For me it would be Server Djeparov. He was an unbelievable talent in the days when Rivaldo, Zico, etc, were gracing the Uzbek Super League. Had an offer of a trial with Chelsea (which he was sadly blocked from attending) at one point and has won the AFC Asian Footballer of the Year award twice, still being the only Uzbek winner of the award. Also he had a mullet in like 2012…how could he not be a cult hero?

Q. Of the current team, who would you say is the best player from Uzbekistan currently?

Eldor Shomurodov

Eldor Shomurodov – The national team doesn’t look half as likely to score when he isn’t on the pitch. The Genoa player has scored 13 goals since 2019 alone after cementing his place in the team. Being the only Uzbek player playing in the ‘top 5’ leagues in Europe, is a clear sign of his quality and thus is a natural importance to a team like Uzbekistan.

Q. How would you describe the current state/performance of the national team?

That’s a difficult question to answer as the team is currently top of their 2022 World Cup qualifying group but should be in a far more comfortable position due to some results which they should have prevented, e.g. suffering a last minute 3-2 loss to Saudi Arabia, and the 2-0 away defeat to Palestine. The team is very talented and is just going into a second ‘golden age‘, so the state of the team is one of yet to be fulfilled promise.

Q. Are there any Uzbek players who you think we should be focusing on for the future – who would you say is the most exciting up & coming talent from the country?

Oston Urunov

There are quite a few players if I’m honest. Oston Urunov (20 year-old midfielder on-loan at Russian side Ufa from Spartak Moscow) has impressed many during his time in the Russian Premier League. Jasurbek Jaloliddinov (18 year-old midfielder) is back in Uzbekistan with Andijon after an ill-fated time with Lokomotiv Moscow, but was featured in The Guardian‘s “Next Generation 2019” list and has time to make a second attempt at Europe in the coming years. Jasurbek Yakhshiboev (23 year-old right-winger) just got a big move to Polish giants Legia Warsaw after impressive performances in Belarus. Other players to watch out for are Oybek Bozorov (23 year-old forward at Nasaf), Ibrokhimkahlil Yuldoshev (20 year-old defender currently at Pakhtakor Tashkent) and Abduvohid Nematov (20 year-old goalkeeper currently at Nasaf).

Q. Looking at Uzbekistan’s short international history, what would you say has been the best game, result or performance for the national team in your opinion?

It might not technically be an answer but I would suggest the 27th of January 2018 when the Uzbek under 23 side won the Asian U23 Championships. Uzbekistan are a footballling nation who have historically bottled many opportunities to win, so to see any Uzbek team of any age not bottle it and actually win was brilliant. Just incase that answer doesn’t count, then the easy answer would be the 2-1 win against Jordan in the 2011 Asian Cup.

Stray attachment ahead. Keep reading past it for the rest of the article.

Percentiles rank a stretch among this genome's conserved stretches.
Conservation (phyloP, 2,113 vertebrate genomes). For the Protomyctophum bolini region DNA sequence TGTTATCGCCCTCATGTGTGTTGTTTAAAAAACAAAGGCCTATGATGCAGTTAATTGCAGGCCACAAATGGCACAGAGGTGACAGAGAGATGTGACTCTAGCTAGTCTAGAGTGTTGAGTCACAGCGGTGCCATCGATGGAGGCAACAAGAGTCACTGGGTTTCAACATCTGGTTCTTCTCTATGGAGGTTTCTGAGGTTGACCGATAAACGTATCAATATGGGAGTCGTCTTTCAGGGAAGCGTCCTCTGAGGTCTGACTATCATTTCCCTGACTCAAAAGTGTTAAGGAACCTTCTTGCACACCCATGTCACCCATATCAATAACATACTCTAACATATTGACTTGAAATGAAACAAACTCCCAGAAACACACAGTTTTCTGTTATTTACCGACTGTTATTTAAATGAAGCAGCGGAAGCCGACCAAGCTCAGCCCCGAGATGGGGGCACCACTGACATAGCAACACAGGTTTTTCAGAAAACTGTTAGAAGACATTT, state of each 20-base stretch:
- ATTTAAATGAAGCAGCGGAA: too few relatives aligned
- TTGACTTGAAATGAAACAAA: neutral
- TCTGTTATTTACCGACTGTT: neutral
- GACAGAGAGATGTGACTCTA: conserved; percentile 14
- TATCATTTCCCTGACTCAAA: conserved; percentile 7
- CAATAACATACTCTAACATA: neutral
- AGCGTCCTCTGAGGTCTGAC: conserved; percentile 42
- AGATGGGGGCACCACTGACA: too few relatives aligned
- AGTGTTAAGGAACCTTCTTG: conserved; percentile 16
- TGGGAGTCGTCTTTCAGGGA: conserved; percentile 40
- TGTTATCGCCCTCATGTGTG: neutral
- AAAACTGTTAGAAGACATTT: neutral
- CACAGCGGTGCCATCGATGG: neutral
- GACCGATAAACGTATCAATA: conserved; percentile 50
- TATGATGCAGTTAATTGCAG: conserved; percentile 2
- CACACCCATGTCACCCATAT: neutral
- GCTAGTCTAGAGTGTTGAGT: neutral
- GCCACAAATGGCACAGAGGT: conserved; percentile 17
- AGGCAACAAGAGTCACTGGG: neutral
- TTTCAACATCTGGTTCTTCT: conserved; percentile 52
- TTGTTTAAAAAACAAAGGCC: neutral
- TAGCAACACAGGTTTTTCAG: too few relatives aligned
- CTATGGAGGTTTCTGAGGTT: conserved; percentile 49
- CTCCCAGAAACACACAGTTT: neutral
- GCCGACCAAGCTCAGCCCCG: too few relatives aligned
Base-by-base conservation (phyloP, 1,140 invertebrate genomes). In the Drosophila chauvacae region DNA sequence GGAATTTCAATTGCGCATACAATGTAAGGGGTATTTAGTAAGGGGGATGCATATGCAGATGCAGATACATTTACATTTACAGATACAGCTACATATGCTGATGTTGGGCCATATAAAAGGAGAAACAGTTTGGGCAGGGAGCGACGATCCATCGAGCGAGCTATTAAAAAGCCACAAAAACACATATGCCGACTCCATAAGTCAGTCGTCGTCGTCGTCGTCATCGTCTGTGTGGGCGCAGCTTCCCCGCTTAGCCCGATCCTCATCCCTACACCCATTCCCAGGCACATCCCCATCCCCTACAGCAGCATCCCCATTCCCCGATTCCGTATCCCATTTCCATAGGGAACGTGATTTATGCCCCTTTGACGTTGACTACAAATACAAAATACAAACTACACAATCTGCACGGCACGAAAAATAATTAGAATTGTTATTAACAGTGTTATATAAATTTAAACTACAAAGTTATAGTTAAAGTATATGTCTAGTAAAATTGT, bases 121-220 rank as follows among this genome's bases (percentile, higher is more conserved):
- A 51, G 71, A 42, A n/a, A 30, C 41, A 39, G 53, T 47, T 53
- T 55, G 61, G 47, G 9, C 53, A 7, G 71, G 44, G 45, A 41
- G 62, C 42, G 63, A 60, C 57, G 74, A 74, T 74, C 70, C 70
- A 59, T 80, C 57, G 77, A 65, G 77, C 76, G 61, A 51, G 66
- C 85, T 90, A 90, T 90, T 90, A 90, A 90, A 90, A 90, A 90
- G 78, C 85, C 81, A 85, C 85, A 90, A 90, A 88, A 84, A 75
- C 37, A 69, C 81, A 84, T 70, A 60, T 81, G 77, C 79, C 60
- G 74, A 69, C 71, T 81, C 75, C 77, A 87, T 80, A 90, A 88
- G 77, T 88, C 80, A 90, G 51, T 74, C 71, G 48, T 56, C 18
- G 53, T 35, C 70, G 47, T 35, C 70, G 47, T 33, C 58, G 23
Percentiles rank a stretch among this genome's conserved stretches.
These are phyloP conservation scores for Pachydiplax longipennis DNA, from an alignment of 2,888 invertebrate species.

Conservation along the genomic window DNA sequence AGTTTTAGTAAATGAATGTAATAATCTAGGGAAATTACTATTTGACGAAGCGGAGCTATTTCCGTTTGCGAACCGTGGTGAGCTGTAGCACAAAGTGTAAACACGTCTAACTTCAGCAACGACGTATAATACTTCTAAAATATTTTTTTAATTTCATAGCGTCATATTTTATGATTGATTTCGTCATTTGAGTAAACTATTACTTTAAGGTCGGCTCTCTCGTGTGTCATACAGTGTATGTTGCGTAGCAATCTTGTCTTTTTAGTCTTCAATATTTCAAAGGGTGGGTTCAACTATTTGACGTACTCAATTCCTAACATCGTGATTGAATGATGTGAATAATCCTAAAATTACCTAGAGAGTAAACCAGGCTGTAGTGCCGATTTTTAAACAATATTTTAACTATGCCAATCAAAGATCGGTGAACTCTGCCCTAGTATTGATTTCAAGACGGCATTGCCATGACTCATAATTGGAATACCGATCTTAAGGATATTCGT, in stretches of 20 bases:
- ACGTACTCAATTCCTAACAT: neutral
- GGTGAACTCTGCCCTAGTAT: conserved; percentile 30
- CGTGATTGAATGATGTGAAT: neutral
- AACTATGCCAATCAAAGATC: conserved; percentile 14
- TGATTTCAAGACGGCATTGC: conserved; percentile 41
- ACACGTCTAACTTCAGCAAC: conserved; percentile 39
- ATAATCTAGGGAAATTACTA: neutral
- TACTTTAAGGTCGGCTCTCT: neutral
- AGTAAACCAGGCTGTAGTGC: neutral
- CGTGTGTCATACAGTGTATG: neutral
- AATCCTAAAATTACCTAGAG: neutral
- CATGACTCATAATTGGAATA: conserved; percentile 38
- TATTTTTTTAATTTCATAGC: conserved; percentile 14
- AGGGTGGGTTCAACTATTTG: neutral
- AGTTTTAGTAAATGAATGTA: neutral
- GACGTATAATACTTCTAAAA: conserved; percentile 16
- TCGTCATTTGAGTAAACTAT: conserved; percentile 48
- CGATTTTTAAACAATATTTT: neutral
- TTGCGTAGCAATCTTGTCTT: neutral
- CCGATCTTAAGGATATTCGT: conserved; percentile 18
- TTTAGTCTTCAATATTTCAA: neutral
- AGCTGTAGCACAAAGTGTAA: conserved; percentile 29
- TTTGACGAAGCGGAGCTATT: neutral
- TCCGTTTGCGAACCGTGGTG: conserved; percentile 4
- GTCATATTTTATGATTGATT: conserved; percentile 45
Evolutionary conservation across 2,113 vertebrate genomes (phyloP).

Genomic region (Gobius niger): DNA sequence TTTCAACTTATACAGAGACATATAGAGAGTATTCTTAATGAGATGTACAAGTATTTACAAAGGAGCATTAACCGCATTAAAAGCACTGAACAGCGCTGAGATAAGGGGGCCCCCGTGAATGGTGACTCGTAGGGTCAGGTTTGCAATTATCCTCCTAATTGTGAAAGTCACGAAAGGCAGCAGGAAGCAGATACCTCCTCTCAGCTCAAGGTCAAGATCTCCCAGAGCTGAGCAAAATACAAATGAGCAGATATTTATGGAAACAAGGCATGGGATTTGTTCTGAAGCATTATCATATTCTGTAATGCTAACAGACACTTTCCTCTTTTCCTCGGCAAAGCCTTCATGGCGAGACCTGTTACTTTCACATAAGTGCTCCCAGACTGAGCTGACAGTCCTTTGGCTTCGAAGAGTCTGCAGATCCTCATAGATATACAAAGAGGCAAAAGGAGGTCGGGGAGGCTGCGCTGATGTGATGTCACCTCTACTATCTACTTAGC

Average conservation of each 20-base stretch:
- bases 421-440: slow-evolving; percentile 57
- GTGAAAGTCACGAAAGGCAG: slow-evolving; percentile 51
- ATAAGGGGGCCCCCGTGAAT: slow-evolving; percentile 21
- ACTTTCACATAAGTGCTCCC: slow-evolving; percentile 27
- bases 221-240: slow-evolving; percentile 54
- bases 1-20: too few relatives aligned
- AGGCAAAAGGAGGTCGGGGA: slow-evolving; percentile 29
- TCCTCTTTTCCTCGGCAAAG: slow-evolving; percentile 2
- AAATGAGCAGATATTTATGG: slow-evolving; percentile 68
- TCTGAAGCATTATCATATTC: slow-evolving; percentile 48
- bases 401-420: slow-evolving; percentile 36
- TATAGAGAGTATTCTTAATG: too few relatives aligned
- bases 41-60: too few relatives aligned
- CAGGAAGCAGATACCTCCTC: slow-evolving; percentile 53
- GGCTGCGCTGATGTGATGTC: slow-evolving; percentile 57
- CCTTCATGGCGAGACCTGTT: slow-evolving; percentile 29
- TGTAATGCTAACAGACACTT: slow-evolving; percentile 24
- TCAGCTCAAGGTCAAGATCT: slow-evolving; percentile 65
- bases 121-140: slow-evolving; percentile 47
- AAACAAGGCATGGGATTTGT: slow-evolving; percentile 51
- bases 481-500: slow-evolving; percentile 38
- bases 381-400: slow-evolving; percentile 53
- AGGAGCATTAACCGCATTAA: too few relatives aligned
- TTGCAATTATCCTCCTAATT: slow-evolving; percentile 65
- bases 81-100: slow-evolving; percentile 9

Q. Likewise, is there a performance or result which is regarded as the team’s lowest point?

Oh, where to start…? The controversial away goals loss in the World Cup playoffs against Bahrain for which victory would have seen them meet a beatable Trinidad and Tobago side for the chance to go to the 2006 World Cup. This loss will still sting for anyone involved in that match to this very day. Subsequent failures during their attempts to qualify for the 2014 and 2018 World Cups in games against Jordan [drawing 2-2 on aggregate but losing 8-9 on penalties] and South Korea [losing 1-2], which were caused by Uzbek errors both on the pitch and in terms of poor management decisions, caused the teams to crash out of qualifying.

Q. What are the best and worst things about being a fan of the Uzbek national team?

Well, you can never be called a ‘glory hunter’ for supporting Uzbekistan. The best thing I find is that everyone I have spoken to about Uzbek football, both on the national and domestic games, is kind, smart, and cares about the success of the team. The toxic nature of football which is found in bigger leagues or teams isn’t found with Uzbekistan. The worst thing is that Uzbekistan’s worst enemy is Uzbekistan. The team has such potential and talent but they often frustrate themselves by not doing well enough when it counts.

Q. Have the fans adopted some kind of unofficial anthem to sing along to before/during/after matches?

As I do not speak Russian or Uzbek, I’m honestly not sure if they do. During most games, chants (if there are any) are drowned out by relentless drums.

Q. Do you have a favourite or iconic shirt from the whole time of the national team?

I do really like the current blue away shirt but the white shirt used during the 2011 Asian Cup would be the most iconic.

Q. Finally, what are your hopes for the future of the Uzbek national team?

It’s simply to qualify for a World Cup, and for the national team players to continue to play in bigger leagues for bigger teams, thus encouraging the development of football back in Uzbekistan.

A massive katta rahmat to Conor from Uzbek Football UK for answering our questions on the White Wolves. Remember you can find his excellent account in the links at the top of the blogpage.

If you have any comments, suggestions, reactions, or even your own answers to the above questions, please write them in the comments box below. Likewise, you can either email us at or send a message at @The94thMin on Twitter.